This book addresses the impact of globalization on the lives of youth, focusing on the role of legal institutions and discourses. As practices and ideas travel the globe—such as the promotion and transmission of zero tolerance and retributive justice programs, the near ubiquitous acceptance of the UN Convention on the Rights of the Child, and the transnational migration of street gangs—the legal arena is being transformed.
The essays in this book offer case studies and in-depth analyses, spanning diverse settings including courts and prisons, inner-city streets, international human rights initiatives, newspaper offices, local youth organizations, and the United Nations. Drawing on everyday social practices, each chapter adds clarity to our current understanding of the ways in which ideas and practices in different parts of the world can affect youth in one particular locale.
About the author
Sudhir Alladi Venkatesh is Associate Professor of Sociology; Director of Research in the Institute for Research in African-American Studies; and Director of the Center for Urban Research and Policy at Columbia University. He is the author of American Project: The Rise and Fall of a Modern Ghetto (2002). Ronald Kassimir is Associate Dean and Associate Professor of Political Science at the New School for Social Research. He is a co-editor of Youth Activism: An International Encyclopedia (2005).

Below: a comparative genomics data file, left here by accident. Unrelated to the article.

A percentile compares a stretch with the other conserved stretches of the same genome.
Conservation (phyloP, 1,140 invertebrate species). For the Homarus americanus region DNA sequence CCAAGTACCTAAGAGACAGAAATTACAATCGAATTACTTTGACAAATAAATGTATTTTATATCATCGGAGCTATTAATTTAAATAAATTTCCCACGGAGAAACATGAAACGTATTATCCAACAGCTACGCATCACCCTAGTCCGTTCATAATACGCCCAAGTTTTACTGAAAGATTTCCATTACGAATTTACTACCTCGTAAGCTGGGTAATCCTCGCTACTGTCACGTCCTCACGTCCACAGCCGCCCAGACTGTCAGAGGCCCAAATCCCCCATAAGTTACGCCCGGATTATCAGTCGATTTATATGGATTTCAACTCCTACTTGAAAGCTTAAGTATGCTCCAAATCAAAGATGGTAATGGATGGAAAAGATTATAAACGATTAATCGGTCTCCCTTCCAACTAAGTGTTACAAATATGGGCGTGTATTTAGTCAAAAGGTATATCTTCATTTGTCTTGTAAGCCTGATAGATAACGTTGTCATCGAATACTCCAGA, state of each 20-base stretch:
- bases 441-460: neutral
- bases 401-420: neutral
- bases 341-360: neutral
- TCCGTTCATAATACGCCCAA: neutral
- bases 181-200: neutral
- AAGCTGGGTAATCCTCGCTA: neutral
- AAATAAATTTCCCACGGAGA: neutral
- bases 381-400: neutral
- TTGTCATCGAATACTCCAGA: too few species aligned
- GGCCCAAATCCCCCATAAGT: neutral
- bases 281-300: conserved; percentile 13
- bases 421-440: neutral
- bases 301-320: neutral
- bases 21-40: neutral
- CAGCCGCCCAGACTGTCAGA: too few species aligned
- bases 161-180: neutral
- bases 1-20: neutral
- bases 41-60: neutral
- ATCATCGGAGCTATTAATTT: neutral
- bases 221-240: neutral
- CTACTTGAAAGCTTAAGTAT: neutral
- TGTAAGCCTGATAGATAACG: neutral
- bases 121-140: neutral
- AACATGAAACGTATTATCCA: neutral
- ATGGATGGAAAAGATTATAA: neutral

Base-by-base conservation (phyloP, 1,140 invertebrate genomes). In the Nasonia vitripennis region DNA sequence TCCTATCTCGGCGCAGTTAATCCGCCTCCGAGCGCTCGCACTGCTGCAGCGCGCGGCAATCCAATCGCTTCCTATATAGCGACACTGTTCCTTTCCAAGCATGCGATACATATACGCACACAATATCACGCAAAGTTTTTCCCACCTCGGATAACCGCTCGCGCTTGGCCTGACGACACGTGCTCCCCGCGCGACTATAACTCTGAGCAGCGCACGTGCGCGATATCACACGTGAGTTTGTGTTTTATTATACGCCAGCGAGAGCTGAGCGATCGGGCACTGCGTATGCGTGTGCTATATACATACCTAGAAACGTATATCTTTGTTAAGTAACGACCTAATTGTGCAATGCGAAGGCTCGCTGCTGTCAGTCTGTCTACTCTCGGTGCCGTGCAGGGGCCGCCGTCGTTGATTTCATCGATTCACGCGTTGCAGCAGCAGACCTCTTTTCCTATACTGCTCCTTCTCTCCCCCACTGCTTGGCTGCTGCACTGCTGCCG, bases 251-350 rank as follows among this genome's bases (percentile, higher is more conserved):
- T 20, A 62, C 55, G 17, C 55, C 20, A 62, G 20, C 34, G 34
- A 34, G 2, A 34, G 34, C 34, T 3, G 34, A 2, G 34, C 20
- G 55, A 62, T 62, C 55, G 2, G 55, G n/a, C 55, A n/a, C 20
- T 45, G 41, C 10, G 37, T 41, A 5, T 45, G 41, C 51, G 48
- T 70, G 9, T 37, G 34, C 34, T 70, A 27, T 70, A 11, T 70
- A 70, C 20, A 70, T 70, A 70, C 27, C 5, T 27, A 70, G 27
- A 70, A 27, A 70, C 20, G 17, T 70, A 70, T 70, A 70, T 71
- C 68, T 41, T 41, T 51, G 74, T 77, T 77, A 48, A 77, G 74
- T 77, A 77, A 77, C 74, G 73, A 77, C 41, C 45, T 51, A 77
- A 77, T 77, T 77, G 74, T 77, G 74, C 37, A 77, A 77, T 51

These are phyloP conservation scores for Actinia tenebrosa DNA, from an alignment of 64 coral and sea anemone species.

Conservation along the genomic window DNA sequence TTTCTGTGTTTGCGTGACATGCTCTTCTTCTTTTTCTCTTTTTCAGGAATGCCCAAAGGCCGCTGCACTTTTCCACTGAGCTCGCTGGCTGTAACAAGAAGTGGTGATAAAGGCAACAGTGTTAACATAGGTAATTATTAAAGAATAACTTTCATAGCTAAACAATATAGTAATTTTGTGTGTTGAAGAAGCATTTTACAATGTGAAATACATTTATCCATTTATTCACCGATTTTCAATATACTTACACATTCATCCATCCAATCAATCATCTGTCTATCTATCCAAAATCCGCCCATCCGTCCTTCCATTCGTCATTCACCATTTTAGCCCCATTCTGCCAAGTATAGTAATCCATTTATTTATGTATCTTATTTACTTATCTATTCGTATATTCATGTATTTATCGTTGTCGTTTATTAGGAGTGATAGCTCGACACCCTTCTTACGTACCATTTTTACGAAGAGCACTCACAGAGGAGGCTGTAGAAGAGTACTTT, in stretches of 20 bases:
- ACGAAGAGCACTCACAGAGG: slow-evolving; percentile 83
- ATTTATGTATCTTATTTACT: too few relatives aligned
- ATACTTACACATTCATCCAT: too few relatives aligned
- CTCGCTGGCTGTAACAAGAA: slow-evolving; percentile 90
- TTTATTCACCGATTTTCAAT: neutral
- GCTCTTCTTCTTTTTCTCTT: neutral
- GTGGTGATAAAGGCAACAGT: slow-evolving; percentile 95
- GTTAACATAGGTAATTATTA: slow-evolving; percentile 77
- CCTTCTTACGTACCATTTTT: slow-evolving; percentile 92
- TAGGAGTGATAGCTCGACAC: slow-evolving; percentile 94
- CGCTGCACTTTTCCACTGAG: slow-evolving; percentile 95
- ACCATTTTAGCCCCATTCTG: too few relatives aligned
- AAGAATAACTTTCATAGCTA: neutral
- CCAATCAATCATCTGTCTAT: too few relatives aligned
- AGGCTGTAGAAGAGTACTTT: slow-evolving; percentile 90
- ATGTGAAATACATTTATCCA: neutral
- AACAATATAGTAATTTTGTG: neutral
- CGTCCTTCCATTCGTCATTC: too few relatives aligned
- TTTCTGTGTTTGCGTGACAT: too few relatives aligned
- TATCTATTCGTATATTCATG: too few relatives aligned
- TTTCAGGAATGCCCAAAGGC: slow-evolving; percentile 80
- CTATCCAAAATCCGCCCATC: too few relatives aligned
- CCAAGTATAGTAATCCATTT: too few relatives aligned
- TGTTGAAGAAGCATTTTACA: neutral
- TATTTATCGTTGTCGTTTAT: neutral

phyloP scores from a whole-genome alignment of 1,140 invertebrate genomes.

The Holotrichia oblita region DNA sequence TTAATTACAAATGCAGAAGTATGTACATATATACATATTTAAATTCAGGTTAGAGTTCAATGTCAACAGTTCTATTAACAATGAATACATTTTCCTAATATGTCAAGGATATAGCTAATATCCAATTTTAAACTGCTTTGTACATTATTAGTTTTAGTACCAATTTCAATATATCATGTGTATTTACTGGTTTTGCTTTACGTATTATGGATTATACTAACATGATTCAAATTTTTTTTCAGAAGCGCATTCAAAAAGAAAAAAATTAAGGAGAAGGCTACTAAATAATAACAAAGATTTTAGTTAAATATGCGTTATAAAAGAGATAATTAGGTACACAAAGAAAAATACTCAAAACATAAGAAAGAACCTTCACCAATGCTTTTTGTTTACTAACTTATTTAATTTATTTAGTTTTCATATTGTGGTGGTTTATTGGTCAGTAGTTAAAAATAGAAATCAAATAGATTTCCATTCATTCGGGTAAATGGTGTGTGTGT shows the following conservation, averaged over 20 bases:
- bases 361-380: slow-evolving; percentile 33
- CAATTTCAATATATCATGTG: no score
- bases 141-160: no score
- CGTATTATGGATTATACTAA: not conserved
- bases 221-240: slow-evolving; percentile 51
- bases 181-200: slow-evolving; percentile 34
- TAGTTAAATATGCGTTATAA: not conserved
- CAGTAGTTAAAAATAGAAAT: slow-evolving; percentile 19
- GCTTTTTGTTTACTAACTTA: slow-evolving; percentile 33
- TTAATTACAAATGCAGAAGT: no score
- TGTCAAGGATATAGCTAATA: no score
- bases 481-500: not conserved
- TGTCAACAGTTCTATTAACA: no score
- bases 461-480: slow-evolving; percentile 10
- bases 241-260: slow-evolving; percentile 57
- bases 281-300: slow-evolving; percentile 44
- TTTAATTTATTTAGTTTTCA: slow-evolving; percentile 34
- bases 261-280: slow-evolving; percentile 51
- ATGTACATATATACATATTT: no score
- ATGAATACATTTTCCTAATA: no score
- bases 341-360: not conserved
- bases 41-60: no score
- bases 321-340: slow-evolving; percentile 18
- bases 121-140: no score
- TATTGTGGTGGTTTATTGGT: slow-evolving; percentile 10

"This fascinating volume brings together a number of diverse themes and ideas that focus on the effects of globalization on the lives of young people in contemporary societies .... This is a complex book that contains a number of fascinating and interrelated discussion ... It is recommended for postgraduate students and staff who want to deepen their understanding of this area."
—Fiona Hutton, Social and Legal Studies
"[An] interesting and thought-provoking collection of case studies of the criminalization of youth and responses to it, attempts to regulate youth behaviour, and the contradictions of youth empowerment."
—Canadian Journal of Sociology Online
"The topic of youth, globalization, and the law is timely and important, but all too often the subject of platitudes. The detailed work in this volume helps both to redefine the normal litany of problems and point to deeper solutions. The freshness and thoughtfulness of the volume will make it immediately vital to the NGO community, legal policymakers, and philanthropic foundations, and to professors teaching courses about globalization, human rights, and a number of other subjects."
—Bryant G. Garth, Director Emeritus, American Bar Foundation; Dean, Southwestern Law School
"Original, provocative, and important. This book shows the historical and political relationship among globalization and youth experience, and powerfully illustrates the interconnections of politics, crime, immigration, economics, and social space."
—Susan Sturm, Columbia University School of Law